Opportunities of instrumental diagnostics

In the context of instrumental diagnostics of Parkinson’s disease, imaging of the head is performed using MRI, DaTSCANTM (dopamine-transporter-scintigraphy), SPECT-examination (imaging of iodine-benzamid-dopamin-receptor-bond), or transcranial sonography.

The MRI is primarily used to exclude other possible reversible causes of Parkinsonism since there are no particular abnormalities in the MRI of Parkinson’s disease.

When examining DaTSCANTM, a decrease in dopamine transporters can be observed in Parkinson’s disease.

SPECT-examination serves for the distinction of multi-system atrophy (MSA), which is an atypical Parkinsonism. In the case of Parkinson’s disease, the dopamine-receptor-bond is basically not affected, whereas it is decreased in MSA.

In transcranial sonography, there is evidence of hyperechogenic substantia nigra in the majority of patients suffering from Parkinson’s disease.

Clinical Assessment Scales of Parkinson’s Disease

Besides the Unified Parkinson’s Disease Rating Scale (UPDRS) mentioned above, the Hoehn and Yahr scale can also be used, which classifies Parkinson’s disease on the basis of existing symptoms in stages 0-5.

Stage Symptoms
0 No clinical symptomatic
I Unilateral symptomatic; no or only slight impairments
II Slight, bilateral symptomatic; no balance impairments
III Slight to intermediate impairments with slight holding instability; sustained ability to work (depending on the respective job)
IV Full manifestation of the disease including high-degree impairments; standing and walking is, however, possible without help
V The patient depends on a wheelchair or is bedridden, and is dependent on the help of others

Differential Diagnosis of Parkinson’s Disease

Similiar diseases such as Parkinson’s disease

The most important differential diagnosis of Parkinson’s disease are the two types of Parkinsonism, i.e atypical and symptomatic Parkinsonism and the essential tremor.

The atypical Parkinsonism includes multi-system atrophy (MSA), progressive supranuclear (PSP, synonym: Steele-Richardson-Olszeski syndrome), corticobasal degeneration, and Hallervorden-Spatz’ disease.

The atypical Parkinsonism can be distinguished from Parkinson’s disease on the basis of the clinical course or the clinical picture. Though the distribution of the symptomatic and atypical Parkinsonism is often symmetric, the disease often progresses more quickly over a shorter period of time, and the reaction to L-DOPA is often weak.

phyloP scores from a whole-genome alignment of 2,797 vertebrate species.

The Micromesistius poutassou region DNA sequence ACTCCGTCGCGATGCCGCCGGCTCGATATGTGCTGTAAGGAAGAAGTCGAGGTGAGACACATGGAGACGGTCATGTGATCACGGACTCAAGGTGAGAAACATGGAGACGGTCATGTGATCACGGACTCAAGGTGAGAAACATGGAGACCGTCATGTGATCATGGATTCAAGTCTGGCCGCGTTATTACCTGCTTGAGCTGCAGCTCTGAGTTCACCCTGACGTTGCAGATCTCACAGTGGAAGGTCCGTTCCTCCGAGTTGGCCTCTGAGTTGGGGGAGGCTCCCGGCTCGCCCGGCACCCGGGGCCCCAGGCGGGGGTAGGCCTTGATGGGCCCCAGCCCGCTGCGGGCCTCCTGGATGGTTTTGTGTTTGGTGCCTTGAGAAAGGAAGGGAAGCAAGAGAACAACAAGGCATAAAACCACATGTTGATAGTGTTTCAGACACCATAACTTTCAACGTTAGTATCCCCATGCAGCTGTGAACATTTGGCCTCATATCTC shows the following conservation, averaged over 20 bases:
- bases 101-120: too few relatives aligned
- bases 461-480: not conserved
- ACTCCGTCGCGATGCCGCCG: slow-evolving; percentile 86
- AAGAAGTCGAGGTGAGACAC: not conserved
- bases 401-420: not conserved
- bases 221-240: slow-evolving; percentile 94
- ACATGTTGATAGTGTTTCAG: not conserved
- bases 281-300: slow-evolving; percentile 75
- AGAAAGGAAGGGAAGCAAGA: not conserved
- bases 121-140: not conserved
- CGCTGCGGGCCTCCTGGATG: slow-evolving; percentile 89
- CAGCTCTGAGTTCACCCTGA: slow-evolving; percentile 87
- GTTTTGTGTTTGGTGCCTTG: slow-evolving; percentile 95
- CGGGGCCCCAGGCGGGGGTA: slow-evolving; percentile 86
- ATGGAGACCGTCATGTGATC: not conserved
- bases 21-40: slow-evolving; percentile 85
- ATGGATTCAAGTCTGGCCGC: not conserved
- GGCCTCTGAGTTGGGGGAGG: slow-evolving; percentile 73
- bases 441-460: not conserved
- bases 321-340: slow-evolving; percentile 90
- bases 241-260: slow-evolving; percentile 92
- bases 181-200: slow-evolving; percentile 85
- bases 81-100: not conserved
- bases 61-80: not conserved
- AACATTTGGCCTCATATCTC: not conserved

Also, irregular tremor, myokloni, and disorders in the oculomotor system suggest atypical Parkinsonism.

As an important differential diagnosis of Parkinson’s disease, essential tremor often occurs symmetrically and is mostly limited to the upper extremity. The onset of the disease often starts during the youthful or early adult age. Essential tremors occur sporadically and are familiarly cumulative (autosomal-dominant inheritance).

In the case of the disease, no further symptoms that would be typical for Parkinsonism, like rigor or akinesia appear. Another difference is that with Parkinson’s disease, there is no resting tremor, but a postural tremor is evident.

Characteristically, it improves after the consumption of alcohol and can be treated medically with beta-blockers (e.g. propranolol).

Therapy of Parkinson’s Disease

Treatment of Parkinson’s disease

Therapy of Parkinson’s disease can roughly be divided into a medicamentous and a non-medicamentous form. Non-medicamentous treatment includes symptomatic measures like physiotherapy, speech therapy, and surgical measures.


Image: “Parkinson Surgery” by Thomasbg. License: CC BY-SA 3.0

Surgical measures include deep brain stimulation, which is the implantation of electrodes, which stimulate certain areas of the brain. The main location of stimulation in Parkinson’s disease is the nucleus subthalamicus. Surgical measures should only be considered if medicamentous therapy does not result in sufficient improvement of the symptoms.

For medicamentous therapy of Parikinson’s disease, different medications groups are administered in different doses depending on the patient’s reaction. They include anticholinergics e.g. biperiden, application of L-DOPA, NMDA-antagonists, or COMT-inhibitors (catechol-o-methyltransferase inhibitors).

Overall, medicamentous therapy aims to balance a relatively high overshoot of acetylcholine compared to reduced amounts of dopamine.


Image: “Pharmacological treatment of Parkinson’s disease” by Luigi Albert Maria. License: CC BY-SA 3.0